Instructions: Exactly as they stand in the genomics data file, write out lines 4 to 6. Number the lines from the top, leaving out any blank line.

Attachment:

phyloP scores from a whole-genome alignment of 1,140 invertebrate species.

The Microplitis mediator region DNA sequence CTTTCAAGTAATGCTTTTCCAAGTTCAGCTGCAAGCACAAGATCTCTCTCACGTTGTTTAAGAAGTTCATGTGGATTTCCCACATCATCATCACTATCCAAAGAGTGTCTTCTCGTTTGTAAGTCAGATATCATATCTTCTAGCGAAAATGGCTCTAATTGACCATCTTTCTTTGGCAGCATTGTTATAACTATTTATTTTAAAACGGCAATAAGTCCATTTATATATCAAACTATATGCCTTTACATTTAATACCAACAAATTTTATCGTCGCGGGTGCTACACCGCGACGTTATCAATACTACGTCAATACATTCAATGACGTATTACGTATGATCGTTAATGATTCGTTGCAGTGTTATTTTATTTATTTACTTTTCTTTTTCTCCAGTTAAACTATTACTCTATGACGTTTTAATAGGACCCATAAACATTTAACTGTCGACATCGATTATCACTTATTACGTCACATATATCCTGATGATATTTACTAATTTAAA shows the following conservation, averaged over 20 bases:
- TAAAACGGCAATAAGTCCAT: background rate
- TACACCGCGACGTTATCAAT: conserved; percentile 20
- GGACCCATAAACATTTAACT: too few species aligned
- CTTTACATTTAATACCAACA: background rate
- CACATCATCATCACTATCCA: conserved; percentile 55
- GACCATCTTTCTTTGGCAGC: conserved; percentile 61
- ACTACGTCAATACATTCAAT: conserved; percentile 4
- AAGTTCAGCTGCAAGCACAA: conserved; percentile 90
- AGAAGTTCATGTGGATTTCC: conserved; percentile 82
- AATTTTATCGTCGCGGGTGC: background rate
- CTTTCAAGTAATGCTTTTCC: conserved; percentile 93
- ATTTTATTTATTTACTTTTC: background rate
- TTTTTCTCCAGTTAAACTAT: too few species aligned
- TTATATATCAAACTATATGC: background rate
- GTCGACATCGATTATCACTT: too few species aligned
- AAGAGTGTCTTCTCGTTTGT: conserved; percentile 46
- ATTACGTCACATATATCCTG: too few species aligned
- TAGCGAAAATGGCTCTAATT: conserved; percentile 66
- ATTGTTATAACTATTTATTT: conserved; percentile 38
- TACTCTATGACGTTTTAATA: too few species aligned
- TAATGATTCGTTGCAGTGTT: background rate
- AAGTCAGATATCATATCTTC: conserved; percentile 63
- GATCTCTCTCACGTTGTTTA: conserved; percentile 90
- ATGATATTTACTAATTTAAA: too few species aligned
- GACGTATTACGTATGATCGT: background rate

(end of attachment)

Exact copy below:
- TACACCGCGACGTTATCAAT: conserved; percentile 20
- GGACCCATAAACATTTAACT: too few species aligned
- CTTTACATTTAATACCAACA: background rate